COLUMBIA — A planned development northeast of town will bring homes and commercial shops to the doorstep of Battle High School.
St. Charles Road Development LLC has released a preliminary zoning plan to the Columbia City Council. The Somerset Village development would use Battle Avenue and Spartan Drive as connections to more than 170 acres of residential property and 15 acres of commercial property. The plan has yet to be reviewed by county planners.
WHAT: Columbia City Council's regular meeting.
WHEN: 7 p.m. Monday.
WHERE: Council chambers in the Daniel Boone City Building, 701 E. Broadway.
OTHER INFO: The council will discuss further reductions to bus services in town and an annexation agreement for a subdivision near Battle High School, along with many other matters.
Rob Wolverton of St. Charles Road Development said the development will not be immediate.
"We anticipate it will be at least a year and a half or two years before we have any construction other than the school is going on out there," Wolverton said.
In total, the city and Columbia Public Schools have spent nearly $3.1 million to buy land within the lots owned by the St. Charles group.
In the proposed development, roads connecting to Battle Avenue would snake through single-family homes to the north of Lake of the Woods Golf Course as well as planned duplexes closer to the high school. An area just west of the elementary school site could become a country club or day care center, among other options.
Wolverton said a four-acre plot next to the high school would be used to retain stormwater.
The City Council will vote on an annexation agreement for the property at its Monday meeting. That agreement is intended to speed up the process by holding development to Boone County standards until the area is formally annexed into the city, with some exceptions. Previous annexation agreements have required a duplication of efforts as the city and county each sought to make sure development conformed to their respective standards.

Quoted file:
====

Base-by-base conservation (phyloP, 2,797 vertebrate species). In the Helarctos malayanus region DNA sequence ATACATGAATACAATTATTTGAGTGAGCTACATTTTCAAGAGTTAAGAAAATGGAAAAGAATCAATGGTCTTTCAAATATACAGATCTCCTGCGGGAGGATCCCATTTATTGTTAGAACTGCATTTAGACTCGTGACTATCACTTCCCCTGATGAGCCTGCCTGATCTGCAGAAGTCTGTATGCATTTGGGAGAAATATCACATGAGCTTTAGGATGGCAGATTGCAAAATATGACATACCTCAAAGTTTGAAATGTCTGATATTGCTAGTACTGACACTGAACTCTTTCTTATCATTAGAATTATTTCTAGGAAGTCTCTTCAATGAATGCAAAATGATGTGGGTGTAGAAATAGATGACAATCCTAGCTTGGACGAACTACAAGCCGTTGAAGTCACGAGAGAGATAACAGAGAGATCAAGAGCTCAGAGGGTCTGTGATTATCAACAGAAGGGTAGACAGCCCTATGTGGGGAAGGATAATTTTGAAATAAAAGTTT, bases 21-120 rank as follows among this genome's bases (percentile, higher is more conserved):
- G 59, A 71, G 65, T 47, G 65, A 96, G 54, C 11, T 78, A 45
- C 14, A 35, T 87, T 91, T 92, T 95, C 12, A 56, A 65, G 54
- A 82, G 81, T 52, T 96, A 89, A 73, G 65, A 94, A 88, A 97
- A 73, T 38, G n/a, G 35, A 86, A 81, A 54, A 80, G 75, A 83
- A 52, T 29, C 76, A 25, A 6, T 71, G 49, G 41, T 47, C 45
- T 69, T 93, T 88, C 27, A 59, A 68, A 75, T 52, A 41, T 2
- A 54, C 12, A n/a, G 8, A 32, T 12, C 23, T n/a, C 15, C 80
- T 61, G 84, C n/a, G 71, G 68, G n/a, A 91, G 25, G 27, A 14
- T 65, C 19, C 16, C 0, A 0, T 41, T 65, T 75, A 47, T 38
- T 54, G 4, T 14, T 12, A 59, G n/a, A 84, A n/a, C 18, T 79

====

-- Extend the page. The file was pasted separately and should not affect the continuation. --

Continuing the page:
Thaddeus Yonke, a senior planner for the county, said the previous process had the potential to bog down projects as developers scrambled to meet each set of detailed regulations.
“When you went to do that, in many instances, it became almost impossible,” Yonke said.
Patrick Zenner, the city’s development services manager, said county standards have become progressively closer to the city’s. This has enabled an annexation agreement with the bulk of regulation oversight resting on the county’s shoulders.
“In most instances, you’d never really know when you passed over the county line,” Zenner said. “That’s how closely married the regulations are between the two jurisdictions.”
The agreement calls for specific exceptions to ensure aesthetic continuity within the city, Zenner said. These include adhering to city lighting and landscaping rules, lining streets with sidewalks and using barrier curbs on those streets. Barrier curbs promote safety and prevent stormwater pooling better than other options, Zenner said.
Street widths, on the other hand, would be subject to county rules. Specifications in the agreement list widths of 32 feet. In the city, residential streets must be between 20 and 32 feet wide.
Wolverton said an extension to Battle Avenue running north to the elementary school would be constructed to the same standards as the road that leads to the high school. Eventually, he said, Battle Avenue likely would stretch to Mexico Gravel Road as area development increases.
The county has not received a specific zoning plan beyond splitting the entire 204- acre area into two phases, Yonke said. County regulations require the connection of sanitary sewers, road plans and other infrastructure before any denser zoning can be considered.
Zenner said the annexation agreement will allow the city to focus its efforts on projects within its jurisdiction.
“We don’t need to insert ourselves into something that can be handled by the county,” Zenner said.
Yonke said this type of agreement would benefit the county and the public because it enables discussion with the developer early in the process.
“The ability to see what’s going on is a benefit to everybody,” Yonke said.
Zenner said the city’s Community Development Department plans to draft similar annexation agreements in the future and eventually write these exceptions into its standard language. Amendments could then be made where developers would be able to stray from these requirements based on the circumstances.
Two areas north of St. Charles Road, intersected by Battle Avenue, are zoned for commercial use in the initial plan. Codes would allow gas stations, fast food restaurants, pet-care shops and other small businesses.
Wolverton said that the commercial zones are intended to take advantage of heavier traffic on St. Charles Road and that it is too early to speculate what businesses might be interested in locating near the high school. He said the initial plan is subject to revision.
"There's a tremendous number of decisions and a tremendous amount of design and planning work that needs to be done before the property is actually zoned," he said.